Stefanos Tsitsipas Roars To Maiden Masters Title In Monte Carlo - UBITENNIS
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Stefanos Tsitsipas Roars To Maiden Masters Title In Monte Carlo

The 22-year-old produced a clinical performance to clinch the biggest clay court title of his career to date.




Stefanos Tsitsipas has become the first Greek player in history to win a Masters 1000 title after dismissing Andrey Rublev in straight sets at the Monte Carlo Masters.


The world No.5 dictated the final from the onset as he roared to a 6-3,6-3, victory to claim his first title of the season. A performance that has ended Rublev’s run of winning seven consecutive finals played on the Tour. The 71-minute triumph saw Tsitsipas hit 18 winners to 13 unforced errors as he won 79% of his service points overall.

“It’s been an unbelievable week in Monte Carlo. I can’t describe my feelings right now. I’m overwhelmed by so many different emotions and nostalgia,” Tsitsipas said during his on-court interview.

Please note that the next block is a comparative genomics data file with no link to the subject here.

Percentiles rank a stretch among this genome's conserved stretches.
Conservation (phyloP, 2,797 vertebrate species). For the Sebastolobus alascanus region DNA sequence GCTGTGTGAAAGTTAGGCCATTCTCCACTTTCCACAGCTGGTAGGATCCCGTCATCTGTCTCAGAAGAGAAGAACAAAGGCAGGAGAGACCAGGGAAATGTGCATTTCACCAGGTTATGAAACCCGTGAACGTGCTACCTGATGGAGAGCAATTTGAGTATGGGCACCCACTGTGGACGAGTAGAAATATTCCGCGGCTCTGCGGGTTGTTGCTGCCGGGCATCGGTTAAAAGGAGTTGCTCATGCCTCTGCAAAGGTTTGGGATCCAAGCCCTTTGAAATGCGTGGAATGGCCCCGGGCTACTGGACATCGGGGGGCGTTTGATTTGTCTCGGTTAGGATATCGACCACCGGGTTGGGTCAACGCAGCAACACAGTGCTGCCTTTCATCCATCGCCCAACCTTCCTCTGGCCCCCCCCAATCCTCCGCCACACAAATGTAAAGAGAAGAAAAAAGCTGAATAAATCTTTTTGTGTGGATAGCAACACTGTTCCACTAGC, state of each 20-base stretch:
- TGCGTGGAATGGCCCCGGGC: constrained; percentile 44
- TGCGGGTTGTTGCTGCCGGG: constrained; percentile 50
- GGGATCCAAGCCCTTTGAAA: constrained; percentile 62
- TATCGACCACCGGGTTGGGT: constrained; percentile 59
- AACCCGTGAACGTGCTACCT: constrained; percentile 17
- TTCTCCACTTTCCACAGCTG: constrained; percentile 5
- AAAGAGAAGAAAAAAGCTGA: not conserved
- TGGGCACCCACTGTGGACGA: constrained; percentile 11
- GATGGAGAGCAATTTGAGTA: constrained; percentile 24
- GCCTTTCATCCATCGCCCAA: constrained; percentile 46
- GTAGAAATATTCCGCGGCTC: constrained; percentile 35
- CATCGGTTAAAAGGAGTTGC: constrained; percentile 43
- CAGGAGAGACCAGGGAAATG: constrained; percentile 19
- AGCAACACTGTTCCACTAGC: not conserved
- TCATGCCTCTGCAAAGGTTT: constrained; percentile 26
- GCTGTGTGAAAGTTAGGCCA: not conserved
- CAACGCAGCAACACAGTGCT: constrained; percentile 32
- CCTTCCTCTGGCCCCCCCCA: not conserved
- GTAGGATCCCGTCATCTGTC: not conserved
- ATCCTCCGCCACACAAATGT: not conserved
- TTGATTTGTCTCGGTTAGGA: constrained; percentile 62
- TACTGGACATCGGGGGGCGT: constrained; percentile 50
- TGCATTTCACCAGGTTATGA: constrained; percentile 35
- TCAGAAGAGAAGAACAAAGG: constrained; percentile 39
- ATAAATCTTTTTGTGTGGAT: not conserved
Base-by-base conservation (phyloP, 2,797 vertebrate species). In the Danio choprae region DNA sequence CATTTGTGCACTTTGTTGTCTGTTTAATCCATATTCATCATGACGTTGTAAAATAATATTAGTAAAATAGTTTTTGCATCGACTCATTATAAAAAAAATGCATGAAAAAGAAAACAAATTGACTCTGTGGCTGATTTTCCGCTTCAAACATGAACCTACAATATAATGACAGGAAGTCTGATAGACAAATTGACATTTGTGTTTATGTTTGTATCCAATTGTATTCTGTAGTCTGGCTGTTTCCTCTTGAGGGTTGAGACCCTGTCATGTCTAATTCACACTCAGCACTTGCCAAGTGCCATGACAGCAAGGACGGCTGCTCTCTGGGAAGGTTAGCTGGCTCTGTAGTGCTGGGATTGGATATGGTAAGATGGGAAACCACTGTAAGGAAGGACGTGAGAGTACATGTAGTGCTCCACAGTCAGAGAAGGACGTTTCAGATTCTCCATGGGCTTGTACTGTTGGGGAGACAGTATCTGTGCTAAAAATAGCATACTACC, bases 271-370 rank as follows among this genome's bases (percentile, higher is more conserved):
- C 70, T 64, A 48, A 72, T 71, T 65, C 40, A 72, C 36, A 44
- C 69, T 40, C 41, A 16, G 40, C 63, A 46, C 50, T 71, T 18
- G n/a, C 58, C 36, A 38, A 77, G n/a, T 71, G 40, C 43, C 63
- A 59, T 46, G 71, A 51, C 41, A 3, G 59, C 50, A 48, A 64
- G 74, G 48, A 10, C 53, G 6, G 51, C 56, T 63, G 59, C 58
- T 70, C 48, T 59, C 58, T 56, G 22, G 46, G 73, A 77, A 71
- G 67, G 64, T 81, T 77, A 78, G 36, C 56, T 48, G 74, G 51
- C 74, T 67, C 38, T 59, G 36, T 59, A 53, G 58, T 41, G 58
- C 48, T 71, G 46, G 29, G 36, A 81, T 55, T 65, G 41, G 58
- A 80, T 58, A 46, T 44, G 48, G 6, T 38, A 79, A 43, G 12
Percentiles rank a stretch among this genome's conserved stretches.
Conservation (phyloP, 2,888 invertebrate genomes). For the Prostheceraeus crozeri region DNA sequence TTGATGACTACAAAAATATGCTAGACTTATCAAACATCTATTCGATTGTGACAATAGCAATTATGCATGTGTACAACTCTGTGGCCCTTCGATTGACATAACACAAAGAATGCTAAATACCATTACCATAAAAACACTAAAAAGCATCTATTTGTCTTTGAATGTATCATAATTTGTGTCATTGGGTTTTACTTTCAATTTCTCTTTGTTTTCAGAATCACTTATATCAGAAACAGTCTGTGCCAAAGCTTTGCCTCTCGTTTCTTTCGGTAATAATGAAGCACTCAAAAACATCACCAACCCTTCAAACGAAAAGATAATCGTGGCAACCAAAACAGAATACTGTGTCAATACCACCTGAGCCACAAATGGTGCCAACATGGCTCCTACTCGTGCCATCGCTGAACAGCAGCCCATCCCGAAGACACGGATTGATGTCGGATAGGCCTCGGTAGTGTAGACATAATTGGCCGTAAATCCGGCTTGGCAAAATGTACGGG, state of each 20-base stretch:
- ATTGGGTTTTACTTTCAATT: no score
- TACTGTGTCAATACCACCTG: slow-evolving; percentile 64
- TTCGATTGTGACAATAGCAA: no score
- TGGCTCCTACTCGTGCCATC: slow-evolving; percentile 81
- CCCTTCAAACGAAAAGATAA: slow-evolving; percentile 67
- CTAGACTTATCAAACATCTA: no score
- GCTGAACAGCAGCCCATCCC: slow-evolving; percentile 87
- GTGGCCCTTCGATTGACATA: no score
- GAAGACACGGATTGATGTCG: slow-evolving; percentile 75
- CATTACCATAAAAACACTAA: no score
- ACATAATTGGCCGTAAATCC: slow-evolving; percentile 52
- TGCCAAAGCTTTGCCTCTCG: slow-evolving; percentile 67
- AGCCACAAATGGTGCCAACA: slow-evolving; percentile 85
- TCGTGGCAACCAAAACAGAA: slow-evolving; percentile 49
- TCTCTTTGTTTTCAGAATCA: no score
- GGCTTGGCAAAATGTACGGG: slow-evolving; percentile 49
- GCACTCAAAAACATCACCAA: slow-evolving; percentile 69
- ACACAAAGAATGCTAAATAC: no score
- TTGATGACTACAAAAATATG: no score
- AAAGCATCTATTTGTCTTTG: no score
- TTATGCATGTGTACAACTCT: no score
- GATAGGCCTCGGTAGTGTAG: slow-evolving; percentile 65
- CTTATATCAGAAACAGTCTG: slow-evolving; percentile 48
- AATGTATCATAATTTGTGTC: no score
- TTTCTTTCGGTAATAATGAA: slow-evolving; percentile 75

“It’s incredible that I am able to be in the position that I am and I think we both deserved to be in the final. He (Rublev) put on an amazing fight and an amazing show.
“I would consider this the week of my life so far for sure.” He added.

Playing in his third Masters 1000 final, Tsitsipas got off to a dream start at the Monte Carlo Country Club. Two games into the showdown, back-to-back Rublev forehand errors enabled the fourth seed to draw blood as he broke en route to a 3-0 lead in just 10 minutes. Rublev, who has won more matches than any other player on the Tour this season, managed to regain some rhythm in his shot-making as the set progressed but was unable to derail his rival. Dropping just one point in three service games, a clinical Tsitsipas clinched the opener with relative ease. Closing it out with the help of a body serve which forced another mistake from his opponent.